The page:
Kansas will pause administration of Johnson & Johnson vaccine following CDC announcement

photo by: AP Photo/Matt Rourke, File

In this March 26, 2021, file photo, a member of the Philadelphia Fire Department prepares a dose of the Johnson & Johnson COVID-19 vaccine at a vaccination site setup at a Salvation Army location in Philadelphia. U.S. health regulators on Tuesday, April 13, is recommending a “pause” in using the vaccine to investigate reports of potentially dangerous blood clots.

The Kansas Department of Health and Environment said it will pause administration of the Johnson & Johnson COVID-19 vaccine following an announcement from national health organizations on Tuesday morning.

The Centers for Disease Control and Prevention (CDC) and the Food and Drug Administration (FDA) announced that six recipients of the Johnson & Johnson vaccine in the United States developed a rare disorder involving blood clots within about two weeks of vaccination. More than 6.8 million doses of the Johnson & Johnson vaccine have been administered in the United States.

“Just as important as getting vaccines into arms — is making sure those vaccines are safe,” Governor Laura Kelly said in the release. “While this appears to have affected six people in the nearly seven million doses administered, out of an abundance of caution, Kansas will suspend Johnson and Johnson until the CDC and FDA clear it for use again. In the meantime, we anticipate our shipments of Pfizer and Moderna to continue and we will build on the one-third of Kansans who have already received their first dose of the COVID-19 vaccine.”

The six cases that involved blood clots all occurred among women between the ages of 18 and 48. Symptoms occurred six to 13 days after vaccination, according to a joint statement from the CDC and the FDA. The Kansas Department of Health and Environment (KDHE) said none of the six cases that involved blood clots was found in Kansas.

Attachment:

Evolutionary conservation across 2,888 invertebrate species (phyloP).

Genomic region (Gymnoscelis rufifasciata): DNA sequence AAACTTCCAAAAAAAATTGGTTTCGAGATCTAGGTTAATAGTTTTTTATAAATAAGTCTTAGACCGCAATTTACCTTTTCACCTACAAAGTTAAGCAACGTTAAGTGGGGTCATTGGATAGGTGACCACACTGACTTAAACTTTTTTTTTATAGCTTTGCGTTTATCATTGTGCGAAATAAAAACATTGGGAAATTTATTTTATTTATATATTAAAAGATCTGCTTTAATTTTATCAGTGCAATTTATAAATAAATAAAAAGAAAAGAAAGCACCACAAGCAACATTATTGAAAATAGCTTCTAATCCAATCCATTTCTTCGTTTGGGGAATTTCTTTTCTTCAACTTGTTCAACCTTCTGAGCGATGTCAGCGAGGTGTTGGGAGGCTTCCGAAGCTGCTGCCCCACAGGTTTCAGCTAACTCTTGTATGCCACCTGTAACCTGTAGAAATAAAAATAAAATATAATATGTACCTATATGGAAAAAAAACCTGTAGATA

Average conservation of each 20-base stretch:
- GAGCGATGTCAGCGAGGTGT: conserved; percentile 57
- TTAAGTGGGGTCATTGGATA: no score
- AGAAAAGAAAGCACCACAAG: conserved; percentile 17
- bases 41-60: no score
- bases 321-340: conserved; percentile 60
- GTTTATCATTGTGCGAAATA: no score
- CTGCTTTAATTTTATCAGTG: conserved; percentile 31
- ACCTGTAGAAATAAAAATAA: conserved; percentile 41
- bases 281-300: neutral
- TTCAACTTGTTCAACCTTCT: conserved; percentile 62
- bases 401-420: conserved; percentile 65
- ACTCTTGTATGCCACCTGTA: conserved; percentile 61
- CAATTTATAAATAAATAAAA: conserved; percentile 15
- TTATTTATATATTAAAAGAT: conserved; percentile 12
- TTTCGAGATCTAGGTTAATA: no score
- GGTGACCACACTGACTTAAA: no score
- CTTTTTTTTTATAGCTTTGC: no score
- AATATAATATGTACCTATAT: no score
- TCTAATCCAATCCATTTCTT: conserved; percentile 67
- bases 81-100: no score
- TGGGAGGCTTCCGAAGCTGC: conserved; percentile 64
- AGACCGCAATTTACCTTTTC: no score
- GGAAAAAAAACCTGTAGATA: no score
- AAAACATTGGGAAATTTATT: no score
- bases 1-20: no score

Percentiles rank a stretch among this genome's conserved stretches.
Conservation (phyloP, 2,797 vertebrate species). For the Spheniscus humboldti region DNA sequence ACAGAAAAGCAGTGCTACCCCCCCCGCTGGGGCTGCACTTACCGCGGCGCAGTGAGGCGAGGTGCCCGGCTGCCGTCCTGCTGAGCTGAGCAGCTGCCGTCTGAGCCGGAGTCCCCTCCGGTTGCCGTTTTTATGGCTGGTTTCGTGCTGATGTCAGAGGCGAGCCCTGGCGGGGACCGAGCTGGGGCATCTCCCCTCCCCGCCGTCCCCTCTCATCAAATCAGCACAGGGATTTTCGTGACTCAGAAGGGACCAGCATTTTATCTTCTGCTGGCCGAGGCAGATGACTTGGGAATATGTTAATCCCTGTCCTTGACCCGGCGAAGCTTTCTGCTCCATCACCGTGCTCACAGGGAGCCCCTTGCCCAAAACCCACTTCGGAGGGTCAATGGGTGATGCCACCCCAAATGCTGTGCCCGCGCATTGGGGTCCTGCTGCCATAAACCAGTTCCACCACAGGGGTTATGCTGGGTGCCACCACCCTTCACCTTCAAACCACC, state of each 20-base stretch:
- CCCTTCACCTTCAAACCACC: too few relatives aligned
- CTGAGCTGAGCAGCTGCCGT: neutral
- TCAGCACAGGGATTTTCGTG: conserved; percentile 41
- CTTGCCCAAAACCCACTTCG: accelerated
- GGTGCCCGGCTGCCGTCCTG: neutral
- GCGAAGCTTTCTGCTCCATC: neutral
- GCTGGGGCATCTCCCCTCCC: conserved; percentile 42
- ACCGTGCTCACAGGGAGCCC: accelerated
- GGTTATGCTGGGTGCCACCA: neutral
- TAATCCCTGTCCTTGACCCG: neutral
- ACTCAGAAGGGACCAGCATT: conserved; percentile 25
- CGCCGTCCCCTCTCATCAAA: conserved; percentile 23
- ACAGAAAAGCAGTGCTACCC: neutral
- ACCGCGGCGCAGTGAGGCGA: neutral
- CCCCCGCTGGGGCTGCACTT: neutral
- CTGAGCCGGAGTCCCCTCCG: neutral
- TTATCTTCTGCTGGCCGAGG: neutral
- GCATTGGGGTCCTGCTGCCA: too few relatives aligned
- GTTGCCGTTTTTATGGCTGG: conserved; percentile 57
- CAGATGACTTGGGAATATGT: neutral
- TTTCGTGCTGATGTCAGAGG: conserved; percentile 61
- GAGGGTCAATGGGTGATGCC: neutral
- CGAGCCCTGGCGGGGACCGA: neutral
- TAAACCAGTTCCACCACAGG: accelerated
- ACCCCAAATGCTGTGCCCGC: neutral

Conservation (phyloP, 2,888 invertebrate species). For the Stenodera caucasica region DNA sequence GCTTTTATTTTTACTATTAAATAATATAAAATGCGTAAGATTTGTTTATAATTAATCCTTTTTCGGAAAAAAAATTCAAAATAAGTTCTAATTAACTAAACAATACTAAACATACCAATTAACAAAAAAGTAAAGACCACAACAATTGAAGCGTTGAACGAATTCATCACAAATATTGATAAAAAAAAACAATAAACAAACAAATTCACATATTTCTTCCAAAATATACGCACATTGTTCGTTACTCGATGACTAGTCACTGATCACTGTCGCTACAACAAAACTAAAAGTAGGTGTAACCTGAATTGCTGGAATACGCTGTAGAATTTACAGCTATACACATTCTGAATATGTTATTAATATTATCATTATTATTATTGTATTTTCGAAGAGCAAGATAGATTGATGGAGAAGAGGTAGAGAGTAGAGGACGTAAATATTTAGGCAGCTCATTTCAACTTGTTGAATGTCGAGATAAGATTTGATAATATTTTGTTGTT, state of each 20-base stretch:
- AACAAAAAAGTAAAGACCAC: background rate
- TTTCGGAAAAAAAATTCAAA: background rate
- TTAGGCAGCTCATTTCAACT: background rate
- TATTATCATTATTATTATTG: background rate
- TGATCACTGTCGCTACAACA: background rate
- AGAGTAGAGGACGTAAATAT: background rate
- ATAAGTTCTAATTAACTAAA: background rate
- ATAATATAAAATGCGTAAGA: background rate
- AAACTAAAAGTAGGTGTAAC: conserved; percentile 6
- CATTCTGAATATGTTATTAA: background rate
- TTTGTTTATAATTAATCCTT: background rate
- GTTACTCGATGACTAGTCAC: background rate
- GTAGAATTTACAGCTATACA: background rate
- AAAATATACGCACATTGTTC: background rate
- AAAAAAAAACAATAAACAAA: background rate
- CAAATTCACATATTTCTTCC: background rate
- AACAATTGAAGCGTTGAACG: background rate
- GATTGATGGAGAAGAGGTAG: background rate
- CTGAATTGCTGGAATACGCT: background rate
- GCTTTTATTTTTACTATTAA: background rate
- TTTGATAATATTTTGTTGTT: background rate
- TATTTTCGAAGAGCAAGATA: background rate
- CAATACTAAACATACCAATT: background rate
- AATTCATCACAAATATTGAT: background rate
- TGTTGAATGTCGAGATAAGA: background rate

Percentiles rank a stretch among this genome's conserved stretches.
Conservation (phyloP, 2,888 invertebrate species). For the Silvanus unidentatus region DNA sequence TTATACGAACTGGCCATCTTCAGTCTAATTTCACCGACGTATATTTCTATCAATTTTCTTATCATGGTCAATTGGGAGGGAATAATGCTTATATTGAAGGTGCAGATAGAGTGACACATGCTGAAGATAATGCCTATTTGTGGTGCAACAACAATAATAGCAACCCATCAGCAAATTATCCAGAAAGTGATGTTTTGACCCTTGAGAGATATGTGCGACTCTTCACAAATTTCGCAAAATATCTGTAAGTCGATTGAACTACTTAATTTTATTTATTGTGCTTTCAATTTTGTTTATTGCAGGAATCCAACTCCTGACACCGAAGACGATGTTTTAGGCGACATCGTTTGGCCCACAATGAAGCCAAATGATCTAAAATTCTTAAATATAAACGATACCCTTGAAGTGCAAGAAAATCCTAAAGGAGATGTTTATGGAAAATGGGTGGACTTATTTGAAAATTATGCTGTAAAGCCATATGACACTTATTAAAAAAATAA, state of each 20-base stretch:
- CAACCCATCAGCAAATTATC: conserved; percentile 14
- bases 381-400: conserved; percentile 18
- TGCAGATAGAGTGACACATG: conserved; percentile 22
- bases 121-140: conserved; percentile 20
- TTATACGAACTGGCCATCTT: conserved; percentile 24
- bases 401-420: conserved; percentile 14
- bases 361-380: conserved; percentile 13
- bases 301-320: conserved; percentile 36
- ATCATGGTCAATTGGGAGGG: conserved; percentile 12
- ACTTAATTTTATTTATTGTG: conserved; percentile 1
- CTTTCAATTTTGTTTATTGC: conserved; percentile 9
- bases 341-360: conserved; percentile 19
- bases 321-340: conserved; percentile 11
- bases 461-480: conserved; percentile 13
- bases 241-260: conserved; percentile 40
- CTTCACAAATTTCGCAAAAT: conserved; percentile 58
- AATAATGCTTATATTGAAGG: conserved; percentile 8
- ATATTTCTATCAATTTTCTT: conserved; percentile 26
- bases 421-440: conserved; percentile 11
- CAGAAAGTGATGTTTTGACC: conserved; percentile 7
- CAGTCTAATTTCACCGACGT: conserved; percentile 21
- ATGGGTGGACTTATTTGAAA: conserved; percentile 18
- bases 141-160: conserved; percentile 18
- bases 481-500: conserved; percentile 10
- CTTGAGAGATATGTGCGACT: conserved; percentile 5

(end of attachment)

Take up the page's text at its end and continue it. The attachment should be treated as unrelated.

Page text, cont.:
KDHE is asking that all vaccine suppliers in the state pause administration of the Johnson & Johnson vaccine and put the supply in storage until further guidance is given. George Diepenbrock, spokesperson for Lawrence-Douglas County Public Health, said the Pfizer vaccine would be administered at all of the mass vaccination clinics that were scheduled at the Douglas County Fairgrounds in the next two weeks.

“We have no planned Johnson & Johnson clinics at this time, so we are at a good place for pausing and waiting for additional guidance CDC, FDA and KDHE can provide on this,” Diepenbrock said in an email to the Journal-World.

The federal government will study links between the vaccine and the rare blood clotting disorder. The CDC will have an emergency meeting of its Advisory Committee on Immunization Practices on Wednesday.

Those who have received a Johnson & Johnson vaccine should contact their health care provider if they start to develop symptoms such as severe headache, abdominal pain, leg pain or shortness of breath within three weeks of vaccination.


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